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Personal Insolvency: Ending Bankruptcy Early

Not all bankruptcies have to run their ordinary course, in fact it is possible to end a bankruptcy earlier than expected.  Bankrupts may make an offer to settle their bankruptcy through a composition or scheme of arrangement under section 73 of the Bankruptcy Act 1966 (Cth).  The bankrupt can send a written proposal of the composition to the trustee in bankruptcy and request that the creditors meet to consider the proposed composition or arrangement.  If the creditors accept this proposal, this will have the effect of annulling the bankruptcy.   

Composition versus scheme of arrangement

A composition is an agreement to pay an amount to the trustee.  A scheme of arrangement allows for wide types of provisions such as agreements to sell assets.

The process

After receiving the written proposal from the bankrupt, the trustee in bankruptcy will analyse the proposal and investigate how it will benefit the creditors.  The trustee will issue a report explaining the proposal to the creditors so that they may compare the potential results from the proposal with the expected results from continuing the bankruptcy.  The trustee calls a meeting of creditors so that they may vote on the proposal.  In order to succeed, the proposal must receive a majority of creditors’ votes, plus these creditors must represent at least 75% of the dollar value of debts (ie a special resolution).  The bankruptcy is then annulled.  Creditors and the trustee will be paid (though not necessarily in full).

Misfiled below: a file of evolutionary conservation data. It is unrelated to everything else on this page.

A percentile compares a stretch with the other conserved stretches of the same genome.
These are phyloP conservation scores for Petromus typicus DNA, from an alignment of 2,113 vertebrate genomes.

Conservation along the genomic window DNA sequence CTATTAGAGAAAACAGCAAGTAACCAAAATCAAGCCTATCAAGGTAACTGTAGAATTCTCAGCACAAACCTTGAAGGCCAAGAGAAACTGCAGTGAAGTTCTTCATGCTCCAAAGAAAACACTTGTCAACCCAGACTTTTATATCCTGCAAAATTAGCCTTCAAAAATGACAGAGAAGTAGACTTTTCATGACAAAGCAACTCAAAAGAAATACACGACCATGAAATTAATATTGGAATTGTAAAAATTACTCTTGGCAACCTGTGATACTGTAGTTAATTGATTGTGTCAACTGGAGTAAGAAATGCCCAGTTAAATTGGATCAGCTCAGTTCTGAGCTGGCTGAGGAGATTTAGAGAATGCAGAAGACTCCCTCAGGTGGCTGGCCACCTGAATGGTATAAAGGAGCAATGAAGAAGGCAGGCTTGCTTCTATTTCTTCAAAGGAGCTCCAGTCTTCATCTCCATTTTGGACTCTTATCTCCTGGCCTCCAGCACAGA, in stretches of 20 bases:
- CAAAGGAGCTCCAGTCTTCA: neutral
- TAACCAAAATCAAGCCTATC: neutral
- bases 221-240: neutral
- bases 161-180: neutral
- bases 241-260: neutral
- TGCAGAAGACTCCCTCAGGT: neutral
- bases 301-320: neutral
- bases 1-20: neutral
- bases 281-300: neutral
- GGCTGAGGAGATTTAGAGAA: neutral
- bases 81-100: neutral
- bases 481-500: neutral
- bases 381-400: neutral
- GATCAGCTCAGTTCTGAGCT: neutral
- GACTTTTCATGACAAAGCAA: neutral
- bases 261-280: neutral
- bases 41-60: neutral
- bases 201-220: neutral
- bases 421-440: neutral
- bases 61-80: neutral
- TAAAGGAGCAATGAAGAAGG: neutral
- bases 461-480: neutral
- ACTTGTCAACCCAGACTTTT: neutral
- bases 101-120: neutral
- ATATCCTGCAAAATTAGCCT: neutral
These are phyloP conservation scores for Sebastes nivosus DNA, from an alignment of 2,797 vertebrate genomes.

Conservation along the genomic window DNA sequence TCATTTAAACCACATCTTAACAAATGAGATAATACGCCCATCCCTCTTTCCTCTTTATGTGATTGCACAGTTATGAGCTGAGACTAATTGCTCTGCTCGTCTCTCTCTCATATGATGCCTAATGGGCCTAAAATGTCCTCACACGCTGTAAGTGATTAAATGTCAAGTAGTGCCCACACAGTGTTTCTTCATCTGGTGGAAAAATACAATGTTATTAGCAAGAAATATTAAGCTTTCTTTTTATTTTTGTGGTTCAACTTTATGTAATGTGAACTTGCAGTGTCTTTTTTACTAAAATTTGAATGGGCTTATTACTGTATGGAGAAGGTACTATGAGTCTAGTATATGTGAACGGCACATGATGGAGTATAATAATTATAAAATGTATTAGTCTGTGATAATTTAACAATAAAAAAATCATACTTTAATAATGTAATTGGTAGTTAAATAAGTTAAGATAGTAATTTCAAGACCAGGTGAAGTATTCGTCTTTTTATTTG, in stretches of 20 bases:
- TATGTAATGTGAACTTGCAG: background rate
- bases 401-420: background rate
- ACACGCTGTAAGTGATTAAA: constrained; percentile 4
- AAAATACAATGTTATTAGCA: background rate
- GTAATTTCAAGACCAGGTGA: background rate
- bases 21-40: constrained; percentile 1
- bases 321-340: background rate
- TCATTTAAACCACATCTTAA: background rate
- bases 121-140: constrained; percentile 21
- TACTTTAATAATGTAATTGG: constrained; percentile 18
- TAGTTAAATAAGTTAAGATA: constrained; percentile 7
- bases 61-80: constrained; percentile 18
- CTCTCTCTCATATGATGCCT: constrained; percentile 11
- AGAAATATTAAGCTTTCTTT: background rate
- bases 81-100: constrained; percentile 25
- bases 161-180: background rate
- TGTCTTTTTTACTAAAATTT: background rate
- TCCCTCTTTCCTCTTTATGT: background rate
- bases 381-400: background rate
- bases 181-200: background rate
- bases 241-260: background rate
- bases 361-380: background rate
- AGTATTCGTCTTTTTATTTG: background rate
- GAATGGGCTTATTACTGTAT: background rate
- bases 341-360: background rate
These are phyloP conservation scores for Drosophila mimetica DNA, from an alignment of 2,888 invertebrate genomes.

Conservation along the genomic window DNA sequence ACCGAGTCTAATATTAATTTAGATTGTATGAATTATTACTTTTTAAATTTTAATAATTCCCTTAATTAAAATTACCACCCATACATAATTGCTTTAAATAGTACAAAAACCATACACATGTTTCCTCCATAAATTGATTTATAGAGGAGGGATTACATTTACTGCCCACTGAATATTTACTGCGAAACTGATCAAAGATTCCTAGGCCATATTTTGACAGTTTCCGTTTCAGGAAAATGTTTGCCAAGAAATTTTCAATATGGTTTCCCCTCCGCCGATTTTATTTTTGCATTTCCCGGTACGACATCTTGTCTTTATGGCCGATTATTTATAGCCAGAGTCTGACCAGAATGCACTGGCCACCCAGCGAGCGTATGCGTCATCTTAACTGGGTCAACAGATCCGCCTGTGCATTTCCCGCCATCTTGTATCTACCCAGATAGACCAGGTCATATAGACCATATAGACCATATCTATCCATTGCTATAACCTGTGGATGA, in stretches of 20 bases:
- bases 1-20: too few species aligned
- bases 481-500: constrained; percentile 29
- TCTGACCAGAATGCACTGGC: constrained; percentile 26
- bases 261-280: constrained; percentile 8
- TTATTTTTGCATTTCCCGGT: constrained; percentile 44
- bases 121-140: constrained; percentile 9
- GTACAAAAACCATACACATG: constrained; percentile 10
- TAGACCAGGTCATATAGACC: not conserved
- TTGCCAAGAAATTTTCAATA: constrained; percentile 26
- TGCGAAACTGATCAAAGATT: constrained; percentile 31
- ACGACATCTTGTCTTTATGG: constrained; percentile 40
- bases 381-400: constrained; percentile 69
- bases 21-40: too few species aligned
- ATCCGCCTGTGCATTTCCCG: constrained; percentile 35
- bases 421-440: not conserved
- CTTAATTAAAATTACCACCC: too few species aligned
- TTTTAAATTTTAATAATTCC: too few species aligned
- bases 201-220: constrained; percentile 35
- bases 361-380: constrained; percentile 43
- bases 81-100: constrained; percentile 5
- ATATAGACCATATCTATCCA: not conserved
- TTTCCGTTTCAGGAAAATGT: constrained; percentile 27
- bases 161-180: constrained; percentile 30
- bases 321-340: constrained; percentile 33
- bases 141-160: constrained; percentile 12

If the debtor defaults on the composition or scheme of arrangement, the trustee or the creditors may terminate and can apply to make the debtor bankrupt again.

Practical Considerations

The bankrupt must pay the trustee for the fees involved regardless of whether the creditors vote in favour of the proposal.  The trustee may ask for this amount up front.  The bankrupt also must pay the Asset Realisation Charge, which is currently 6% of the money received by the trustee from the composition or scheme of arrangement.  Bankrupts should also be aware that they will still be permanently listed on the National Personal Insolvency Index.  Credit reports will continue to show the annulment until either two years after the date of annulment or five years after bankruptcy (whichever is later).

Creditors need to consider the trustee’s report and the bankrupt’s position including where the bankrupt is sourcing the funds in the proposal.  If the proposal is successful, all creditors will be paid accordingly whether they voted for the proposal or not.

 

Stipe Vuleta is a Director at Chamberlains (www.chamberlains.com.au) specialising in insolvency, reconstruction and debt recovery. He is an author in the Bankruptcy and Insolvency space, an Associate Adjunct Professor of the University of Canberra and a Professional member of ARITA and the Law Council of Australia’s Insolvency & Reconstruction Committee.